A nice piece (free) in The Economist reviewing current research on the innate differences between men and women.
Female is the default brain setting. Until the eighth week of gestation every human fetal brain looks female. The brain, like the rest of the human body, becomes male as a result of surges of testosterone—one during gestation and one shortly after birth.
This wash of hormones creates an organ that generates typically boyish behaviour, such as rough-and-tumble play. Behavioural differences appear early. For example, a one-day-old girl will look for longer at a face than at a mechanical mobile; a boy will prefer the mobile.
Within a year of birth, boys and girls also prefer different toys. Boys prefer cars, trucks, balls and guns. Girls prefer dolls and tea sets. Although evolution has clearly not had the opportunity to mould a preference for tea sets, there is evidence from another species which suggests that human infants might be predisposed to prefer toys that have particular adaptive significance to their sex. Several years ago, Melissa Hines, of City University in London, and Gerianne Alexander, of Texas A&M University, gave some vervet monkeys a selection of toys, including rag dolls, pans, balls and trucks. Male monkeys spent more time with the trucks and balls. Females played for longer with the dolls.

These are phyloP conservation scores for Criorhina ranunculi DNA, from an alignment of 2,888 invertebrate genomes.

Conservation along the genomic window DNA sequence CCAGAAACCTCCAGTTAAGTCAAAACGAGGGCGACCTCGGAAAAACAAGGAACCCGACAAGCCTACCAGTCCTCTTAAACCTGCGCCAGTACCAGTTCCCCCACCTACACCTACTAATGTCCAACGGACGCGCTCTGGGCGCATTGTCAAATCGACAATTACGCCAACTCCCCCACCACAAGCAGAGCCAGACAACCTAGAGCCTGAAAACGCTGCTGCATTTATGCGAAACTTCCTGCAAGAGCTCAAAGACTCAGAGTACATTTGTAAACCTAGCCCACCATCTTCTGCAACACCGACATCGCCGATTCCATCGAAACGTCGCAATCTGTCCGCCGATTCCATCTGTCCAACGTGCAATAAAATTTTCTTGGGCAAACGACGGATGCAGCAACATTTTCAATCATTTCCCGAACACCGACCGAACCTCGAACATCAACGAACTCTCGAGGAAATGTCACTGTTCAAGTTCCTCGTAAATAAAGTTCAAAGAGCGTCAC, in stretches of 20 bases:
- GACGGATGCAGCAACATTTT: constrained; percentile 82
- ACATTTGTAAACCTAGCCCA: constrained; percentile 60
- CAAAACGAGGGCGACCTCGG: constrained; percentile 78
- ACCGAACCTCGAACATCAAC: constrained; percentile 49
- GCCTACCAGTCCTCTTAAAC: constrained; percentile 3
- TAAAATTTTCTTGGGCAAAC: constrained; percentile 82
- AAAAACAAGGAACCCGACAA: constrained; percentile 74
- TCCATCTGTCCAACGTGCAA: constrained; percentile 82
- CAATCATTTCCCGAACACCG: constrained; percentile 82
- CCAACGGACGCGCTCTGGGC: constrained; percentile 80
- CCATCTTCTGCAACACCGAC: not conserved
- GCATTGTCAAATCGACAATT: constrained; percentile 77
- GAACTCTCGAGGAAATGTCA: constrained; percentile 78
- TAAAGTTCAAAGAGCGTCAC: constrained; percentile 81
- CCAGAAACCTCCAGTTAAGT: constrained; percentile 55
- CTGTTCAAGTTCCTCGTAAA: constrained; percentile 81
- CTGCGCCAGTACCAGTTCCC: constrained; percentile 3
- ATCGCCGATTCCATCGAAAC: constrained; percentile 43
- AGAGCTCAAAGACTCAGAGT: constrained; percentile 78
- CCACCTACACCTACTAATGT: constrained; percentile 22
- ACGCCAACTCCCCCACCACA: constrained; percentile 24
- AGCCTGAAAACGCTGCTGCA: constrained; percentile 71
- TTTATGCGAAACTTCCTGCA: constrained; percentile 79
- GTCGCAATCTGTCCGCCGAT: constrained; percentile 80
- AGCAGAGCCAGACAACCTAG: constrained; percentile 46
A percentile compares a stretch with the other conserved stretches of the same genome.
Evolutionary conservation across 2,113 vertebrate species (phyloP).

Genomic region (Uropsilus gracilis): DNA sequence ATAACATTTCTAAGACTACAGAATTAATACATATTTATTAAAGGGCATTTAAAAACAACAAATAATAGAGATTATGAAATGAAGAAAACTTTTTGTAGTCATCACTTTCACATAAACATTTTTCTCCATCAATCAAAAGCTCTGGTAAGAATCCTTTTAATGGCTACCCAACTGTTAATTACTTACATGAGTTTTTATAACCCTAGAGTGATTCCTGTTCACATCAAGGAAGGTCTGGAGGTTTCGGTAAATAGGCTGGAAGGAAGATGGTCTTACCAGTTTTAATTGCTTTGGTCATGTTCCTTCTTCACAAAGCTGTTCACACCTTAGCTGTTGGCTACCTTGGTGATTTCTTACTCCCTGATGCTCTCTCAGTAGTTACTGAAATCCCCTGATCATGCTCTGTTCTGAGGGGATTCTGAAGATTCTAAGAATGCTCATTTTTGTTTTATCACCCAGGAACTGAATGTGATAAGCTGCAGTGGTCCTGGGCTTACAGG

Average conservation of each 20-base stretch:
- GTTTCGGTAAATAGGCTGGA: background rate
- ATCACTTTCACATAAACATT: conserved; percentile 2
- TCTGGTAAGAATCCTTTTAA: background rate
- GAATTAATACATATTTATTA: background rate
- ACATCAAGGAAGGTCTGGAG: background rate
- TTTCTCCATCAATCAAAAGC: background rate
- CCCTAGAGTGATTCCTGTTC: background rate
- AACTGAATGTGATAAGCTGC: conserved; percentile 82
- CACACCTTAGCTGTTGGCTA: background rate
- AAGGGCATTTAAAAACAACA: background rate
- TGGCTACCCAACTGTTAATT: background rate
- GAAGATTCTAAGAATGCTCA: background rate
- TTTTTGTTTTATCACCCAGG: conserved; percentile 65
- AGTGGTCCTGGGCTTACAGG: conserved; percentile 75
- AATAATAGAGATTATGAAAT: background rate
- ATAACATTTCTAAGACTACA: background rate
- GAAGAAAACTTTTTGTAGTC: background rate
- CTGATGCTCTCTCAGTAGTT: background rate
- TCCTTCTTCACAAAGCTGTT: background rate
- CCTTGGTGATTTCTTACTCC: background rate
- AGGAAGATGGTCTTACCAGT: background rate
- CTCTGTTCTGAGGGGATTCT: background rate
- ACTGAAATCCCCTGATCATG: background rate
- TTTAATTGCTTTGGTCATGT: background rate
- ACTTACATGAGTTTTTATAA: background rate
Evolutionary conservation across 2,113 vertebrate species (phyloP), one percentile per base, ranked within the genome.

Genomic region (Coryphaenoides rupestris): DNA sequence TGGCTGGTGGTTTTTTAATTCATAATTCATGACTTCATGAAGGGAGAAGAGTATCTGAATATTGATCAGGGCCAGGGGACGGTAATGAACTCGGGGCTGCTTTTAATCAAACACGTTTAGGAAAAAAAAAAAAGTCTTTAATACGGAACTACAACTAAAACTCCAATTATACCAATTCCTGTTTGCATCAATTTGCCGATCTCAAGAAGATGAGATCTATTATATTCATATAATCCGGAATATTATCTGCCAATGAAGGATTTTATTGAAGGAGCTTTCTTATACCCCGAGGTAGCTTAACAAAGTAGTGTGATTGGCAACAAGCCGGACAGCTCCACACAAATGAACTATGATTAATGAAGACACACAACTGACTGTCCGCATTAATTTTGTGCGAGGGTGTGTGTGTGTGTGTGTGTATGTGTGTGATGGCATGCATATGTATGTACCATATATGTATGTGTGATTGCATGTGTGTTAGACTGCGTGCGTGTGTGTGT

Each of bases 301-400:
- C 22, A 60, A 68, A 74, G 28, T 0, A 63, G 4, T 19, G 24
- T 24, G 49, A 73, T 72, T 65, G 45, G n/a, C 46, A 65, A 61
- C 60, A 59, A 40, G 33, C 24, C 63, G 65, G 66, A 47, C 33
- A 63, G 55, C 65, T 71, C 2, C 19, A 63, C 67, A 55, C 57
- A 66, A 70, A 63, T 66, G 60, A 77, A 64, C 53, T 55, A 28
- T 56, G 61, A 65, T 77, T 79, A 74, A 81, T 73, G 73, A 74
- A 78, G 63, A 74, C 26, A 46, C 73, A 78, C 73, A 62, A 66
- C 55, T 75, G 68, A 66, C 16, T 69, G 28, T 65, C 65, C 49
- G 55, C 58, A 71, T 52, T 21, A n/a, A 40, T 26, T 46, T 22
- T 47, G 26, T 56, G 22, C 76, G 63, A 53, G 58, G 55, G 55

References for the article are here: